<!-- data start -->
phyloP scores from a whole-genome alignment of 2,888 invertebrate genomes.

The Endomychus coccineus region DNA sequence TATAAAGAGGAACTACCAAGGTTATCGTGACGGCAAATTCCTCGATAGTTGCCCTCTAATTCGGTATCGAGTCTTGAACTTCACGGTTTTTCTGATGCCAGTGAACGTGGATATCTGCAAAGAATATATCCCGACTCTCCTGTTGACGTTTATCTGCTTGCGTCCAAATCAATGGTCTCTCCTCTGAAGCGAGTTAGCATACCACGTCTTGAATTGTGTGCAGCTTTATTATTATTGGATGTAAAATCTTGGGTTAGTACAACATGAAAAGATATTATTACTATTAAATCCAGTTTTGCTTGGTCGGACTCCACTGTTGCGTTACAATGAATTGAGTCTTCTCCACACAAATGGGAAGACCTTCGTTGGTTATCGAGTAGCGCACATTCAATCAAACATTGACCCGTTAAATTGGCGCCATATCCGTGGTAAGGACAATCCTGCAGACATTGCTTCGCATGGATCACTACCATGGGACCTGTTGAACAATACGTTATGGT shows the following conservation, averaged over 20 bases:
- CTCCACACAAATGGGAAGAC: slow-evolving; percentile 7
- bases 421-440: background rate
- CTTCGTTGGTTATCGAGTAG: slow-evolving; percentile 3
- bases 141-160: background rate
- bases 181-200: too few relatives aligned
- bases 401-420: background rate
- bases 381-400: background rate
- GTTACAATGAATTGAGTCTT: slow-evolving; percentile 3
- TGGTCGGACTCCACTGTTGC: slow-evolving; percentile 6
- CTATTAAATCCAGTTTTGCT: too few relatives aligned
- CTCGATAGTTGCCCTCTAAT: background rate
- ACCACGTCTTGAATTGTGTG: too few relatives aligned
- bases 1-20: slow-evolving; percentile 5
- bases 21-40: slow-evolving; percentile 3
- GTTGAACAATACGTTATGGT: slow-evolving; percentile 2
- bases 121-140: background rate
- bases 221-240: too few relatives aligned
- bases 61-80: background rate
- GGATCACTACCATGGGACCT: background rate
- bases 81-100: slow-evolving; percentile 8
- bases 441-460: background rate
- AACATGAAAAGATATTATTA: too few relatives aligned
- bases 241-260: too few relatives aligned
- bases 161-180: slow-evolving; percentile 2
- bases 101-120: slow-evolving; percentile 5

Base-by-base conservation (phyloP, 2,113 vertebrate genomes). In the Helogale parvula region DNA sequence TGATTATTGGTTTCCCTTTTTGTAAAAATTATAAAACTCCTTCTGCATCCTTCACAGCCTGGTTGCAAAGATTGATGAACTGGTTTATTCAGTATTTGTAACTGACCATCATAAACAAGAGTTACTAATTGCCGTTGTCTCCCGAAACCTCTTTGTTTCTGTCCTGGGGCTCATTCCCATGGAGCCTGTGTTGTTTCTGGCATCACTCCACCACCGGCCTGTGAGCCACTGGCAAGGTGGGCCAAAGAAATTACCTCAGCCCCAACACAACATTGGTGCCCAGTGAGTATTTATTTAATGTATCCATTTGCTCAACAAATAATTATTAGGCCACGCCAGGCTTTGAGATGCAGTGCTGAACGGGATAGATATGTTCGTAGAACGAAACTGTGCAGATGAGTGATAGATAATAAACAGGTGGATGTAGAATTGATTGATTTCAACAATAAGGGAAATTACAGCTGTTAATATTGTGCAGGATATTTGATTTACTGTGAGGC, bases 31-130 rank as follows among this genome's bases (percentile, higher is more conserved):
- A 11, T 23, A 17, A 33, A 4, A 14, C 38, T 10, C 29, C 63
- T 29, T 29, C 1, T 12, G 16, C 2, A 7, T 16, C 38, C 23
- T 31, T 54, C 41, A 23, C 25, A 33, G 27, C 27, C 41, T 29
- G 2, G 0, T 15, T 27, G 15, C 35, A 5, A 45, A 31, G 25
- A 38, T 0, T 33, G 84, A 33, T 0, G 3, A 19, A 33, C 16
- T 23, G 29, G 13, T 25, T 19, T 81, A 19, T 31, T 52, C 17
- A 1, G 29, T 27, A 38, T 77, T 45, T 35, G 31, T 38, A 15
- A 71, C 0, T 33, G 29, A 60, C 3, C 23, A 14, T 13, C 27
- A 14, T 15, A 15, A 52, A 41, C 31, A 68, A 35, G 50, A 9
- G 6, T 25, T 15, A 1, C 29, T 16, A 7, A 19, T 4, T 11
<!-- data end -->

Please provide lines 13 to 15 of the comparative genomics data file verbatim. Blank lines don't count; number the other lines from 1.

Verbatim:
- CTCGATAGTTGCCCTCTAAT: background rate
- ACCACGTCTTGAATTGTGTG: too few relatives aligned
- bases 1-20: slow-evolving; percentile 5